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111 Results

Labor Market Policies During an Epidemic

Staff Working Paper 2020-54 Serdar Birinci, Fatih Karahan, Yusuf Mercan, Kurt See
We study the labour market and welfare effects of expanding unemployment insurance benefits and introducing payroll subsidies during the COVID-19 pandemic. We find that both policies are complementary and are beneficial to different types of workers. Payroll subsidies preserve the employment of workers in highly productive jobs, while unemployment insurance replaces lost income for workers who experience inevitable job loss.

Potential output in Canada: 2020 reassessment

After COVID-19, we expect potential output growth to stabilize around 1.2 percent. This is lower than the 2010–18 average growth of 1.8 percent. Relative to the April 2019 reassessment, the growth profile is revised down. Given the unknown course of the pandemic, uncertainty around these estimates is higher than in previous years.
Content Type(s): Staff research, Staff analytical notes Topic(s): Labour markets, Potential output, Productivity JEL Code(s): E, E0, E00, E2, E23, E24, E3, E37, E6

Household indebtedness risks in the wake of COVID‑19

Staff Analytical Note 2020-8 Olga Bilyk, Anson T. Y. Ho, Mikael Khan, Geneviève Vallée
COVID-19 presents challenges for indebted households. We assess these by drawing parallels between pandemics and natural disasters. Taking into account the financial health of the household sector when the pandemic began, we run model simulations to illustrate how payment deferrals and the labour market recovery will affect mortgage defaults.

The Power of Helicopter Money Revisited: A New Keynesian Perspective

Staff Discussion Paper 2020-1 Thomas J. Carter, Rhys R. Mendes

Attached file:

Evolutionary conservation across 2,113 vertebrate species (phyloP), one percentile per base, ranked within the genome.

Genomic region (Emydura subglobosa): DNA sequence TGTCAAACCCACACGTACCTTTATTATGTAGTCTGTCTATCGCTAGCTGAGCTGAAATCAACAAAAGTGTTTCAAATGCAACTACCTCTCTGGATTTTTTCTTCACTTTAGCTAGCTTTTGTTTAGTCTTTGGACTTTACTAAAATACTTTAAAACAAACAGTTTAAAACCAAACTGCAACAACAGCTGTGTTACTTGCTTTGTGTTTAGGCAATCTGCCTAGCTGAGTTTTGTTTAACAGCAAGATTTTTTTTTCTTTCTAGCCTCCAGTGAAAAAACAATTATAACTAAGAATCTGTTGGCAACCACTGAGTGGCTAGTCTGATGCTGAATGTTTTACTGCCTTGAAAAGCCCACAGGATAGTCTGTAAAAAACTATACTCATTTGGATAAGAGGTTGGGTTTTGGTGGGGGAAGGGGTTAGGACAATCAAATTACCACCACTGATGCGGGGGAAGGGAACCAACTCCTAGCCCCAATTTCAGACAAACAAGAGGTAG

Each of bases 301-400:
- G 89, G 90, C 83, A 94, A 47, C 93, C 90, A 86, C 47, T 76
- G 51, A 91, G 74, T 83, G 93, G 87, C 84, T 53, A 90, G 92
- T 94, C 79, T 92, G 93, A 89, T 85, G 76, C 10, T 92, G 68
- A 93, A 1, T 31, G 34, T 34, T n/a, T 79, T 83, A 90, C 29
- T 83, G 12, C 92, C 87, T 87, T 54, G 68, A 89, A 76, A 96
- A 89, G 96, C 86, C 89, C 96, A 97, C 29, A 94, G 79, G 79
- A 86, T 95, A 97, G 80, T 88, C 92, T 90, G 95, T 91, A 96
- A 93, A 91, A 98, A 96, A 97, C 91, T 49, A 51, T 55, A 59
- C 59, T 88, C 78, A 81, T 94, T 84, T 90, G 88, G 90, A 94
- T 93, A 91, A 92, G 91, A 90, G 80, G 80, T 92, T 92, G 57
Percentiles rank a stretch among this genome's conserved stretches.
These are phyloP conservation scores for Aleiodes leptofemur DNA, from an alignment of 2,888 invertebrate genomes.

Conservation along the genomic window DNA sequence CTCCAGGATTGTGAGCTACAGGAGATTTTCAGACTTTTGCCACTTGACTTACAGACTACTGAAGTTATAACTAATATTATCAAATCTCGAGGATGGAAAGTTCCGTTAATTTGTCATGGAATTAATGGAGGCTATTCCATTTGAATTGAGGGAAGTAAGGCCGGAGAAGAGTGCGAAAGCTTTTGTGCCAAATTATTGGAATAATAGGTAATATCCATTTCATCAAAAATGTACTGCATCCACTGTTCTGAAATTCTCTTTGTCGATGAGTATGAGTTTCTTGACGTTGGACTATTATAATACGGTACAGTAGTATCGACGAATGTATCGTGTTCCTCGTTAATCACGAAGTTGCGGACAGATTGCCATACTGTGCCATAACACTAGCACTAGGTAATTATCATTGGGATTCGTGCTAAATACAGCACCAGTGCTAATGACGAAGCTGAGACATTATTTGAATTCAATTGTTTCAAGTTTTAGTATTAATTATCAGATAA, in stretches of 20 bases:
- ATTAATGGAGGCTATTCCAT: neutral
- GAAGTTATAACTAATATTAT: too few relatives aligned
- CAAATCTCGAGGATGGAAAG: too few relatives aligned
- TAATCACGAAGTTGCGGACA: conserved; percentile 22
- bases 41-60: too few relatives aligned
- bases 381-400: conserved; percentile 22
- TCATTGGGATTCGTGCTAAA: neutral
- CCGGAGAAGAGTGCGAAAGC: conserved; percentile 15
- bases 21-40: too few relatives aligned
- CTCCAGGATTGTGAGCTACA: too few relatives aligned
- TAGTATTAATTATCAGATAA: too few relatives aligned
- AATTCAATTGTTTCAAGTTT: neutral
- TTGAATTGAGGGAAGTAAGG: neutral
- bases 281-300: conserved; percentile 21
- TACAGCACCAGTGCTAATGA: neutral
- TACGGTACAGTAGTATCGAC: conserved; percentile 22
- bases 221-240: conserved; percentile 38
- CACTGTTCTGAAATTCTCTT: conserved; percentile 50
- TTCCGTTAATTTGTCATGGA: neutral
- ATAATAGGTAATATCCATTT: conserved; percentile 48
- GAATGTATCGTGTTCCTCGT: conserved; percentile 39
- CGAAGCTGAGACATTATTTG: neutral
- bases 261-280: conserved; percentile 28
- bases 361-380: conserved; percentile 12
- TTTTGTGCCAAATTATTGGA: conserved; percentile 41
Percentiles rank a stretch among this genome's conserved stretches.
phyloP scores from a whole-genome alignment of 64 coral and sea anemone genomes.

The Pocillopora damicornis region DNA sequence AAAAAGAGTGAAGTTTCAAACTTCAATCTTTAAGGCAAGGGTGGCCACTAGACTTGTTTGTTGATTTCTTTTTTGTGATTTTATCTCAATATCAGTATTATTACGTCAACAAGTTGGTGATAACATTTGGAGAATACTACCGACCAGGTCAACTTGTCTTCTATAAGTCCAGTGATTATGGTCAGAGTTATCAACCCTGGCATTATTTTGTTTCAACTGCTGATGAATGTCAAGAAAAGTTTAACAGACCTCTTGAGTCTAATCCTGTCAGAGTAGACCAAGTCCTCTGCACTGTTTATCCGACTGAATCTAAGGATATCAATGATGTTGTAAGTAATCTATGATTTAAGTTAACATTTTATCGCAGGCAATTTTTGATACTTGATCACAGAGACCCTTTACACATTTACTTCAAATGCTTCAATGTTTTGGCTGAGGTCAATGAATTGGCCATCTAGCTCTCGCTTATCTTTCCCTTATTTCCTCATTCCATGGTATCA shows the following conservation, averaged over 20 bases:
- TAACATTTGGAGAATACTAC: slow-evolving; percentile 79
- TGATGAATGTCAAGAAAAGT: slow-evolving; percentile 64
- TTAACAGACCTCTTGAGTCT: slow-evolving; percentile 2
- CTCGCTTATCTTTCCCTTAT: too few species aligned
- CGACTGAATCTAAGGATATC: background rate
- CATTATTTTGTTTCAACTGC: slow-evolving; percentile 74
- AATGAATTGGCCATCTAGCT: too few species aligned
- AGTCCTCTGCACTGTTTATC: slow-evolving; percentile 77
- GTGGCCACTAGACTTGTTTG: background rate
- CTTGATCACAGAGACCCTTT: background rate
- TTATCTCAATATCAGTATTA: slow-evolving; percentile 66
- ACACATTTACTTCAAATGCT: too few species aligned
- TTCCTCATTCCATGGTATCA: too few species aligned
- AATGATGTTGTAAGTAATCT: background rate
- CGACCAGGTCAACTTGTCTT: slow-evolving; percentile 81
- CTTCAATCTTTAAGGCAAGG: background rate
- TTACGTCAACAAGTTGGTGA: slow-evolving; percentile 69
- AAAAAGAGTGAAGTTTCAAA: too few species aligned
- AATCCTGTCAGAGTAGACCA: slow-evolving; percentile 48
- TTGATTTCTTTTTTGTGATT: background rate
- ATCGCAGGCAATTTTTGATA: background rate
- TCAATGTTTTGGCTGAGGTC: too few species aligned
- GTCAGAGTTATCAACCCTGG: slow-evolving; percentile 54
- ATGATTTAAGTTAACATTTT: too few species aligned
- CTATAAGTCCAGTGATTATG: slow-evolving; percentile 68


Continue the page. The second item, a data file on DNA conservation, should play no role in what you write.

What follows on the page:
We analyze money financing of fiscal transfers (helicopter money) in two simple New Keynesian models: a “textbook” model in which all money is non-interest-bearing (e.g., all money is currency), and a more realistic model with interest-bearing reserves.

Monetary Policy and Government Debt Dynamics Without Commitment

Staff Working Paper 2019-52 Dmitry Matveev
I show that maturity considerations affect the optimal conduct of monetary and fiscal policy during a period of government debt reduction. I consider a New Keynesian model and study a dynamic game of monetary and fiscal policy authorities without commitment, characterizing the incentives that drive the choice of interest rate.
Content Type(s): Staff research, Staff working papers Topic(s): Fiscal policy, Monetary policy JEL Code(s): E, E5, E52, E6, E62, E63

Changing Fortunes: Long-Termism—G-Zero, Artificial Intelligence and Debt

Staff Discussion Paper 2019-12 Stephen S. Poloz
This paper discusses three long-term forces that are acting on the global economy and their implications for companies and policy-makers.

Potential Output in Canada: 2019 Reassessment

Potential output is expected to grow on average at 1.8 per cent over 2019–21 and at 1.9 per cent in 2022. While the contribution of trend labour input to potential output growth is expected to decrease between 2019 and 2022, the contribution of trend labour productivity is projected to increase.
Content Type(s): Staff research, Staff analytical notes Topic(s): Labour markets, Potential output, Productivity JEL Code(s): E, E0, E00, E2, E22, E23, E24, E3, E37, E6

Credibility, Flexibility and Renewal: The Evolution of Inflation Targeting in Canada

Staff Discussion Paper 2018-18 Thomas J. Carter, Rhys R. Mendes, Lawrence L. Schembri
In 1991, Canada became the second country to adopt an inflation target as a central pillar of its monetary policy framework. The regime has proven much more successful than initially expected, both in achieving price stability and in stabilizing the real economy against a wide range of shocks.

Non-Performing Loans, Fiscal Costs and Credit Expansion in China

Staff Working Paper 2018-53 Huixin Bi, Yongquan Cao, Wei Dong
This paper studies how the credit expansion policy pursued by the Chinese government in an effort to stimulate its economy in the post-crisis period affects bank–firm loan contracts and the macroeconomy. We build a structural model with financial frictions in which the optimal loan contract reflects the trade-off between leverage and the probability of default.

Characterizing the Canadian Financial Cycle with Frequency Filtering Approaches

Staff Analytical Note 2018-34 Andrew Lee-Poy
In this note, I use two multivariate frequency filtering approaches to characterize the Canadian financial cycle by capturing fluctuations in the underlying variables with respect to a long-term trend. The first approach is a dynamically weighted composite, and the second is a stochastic cycle model.
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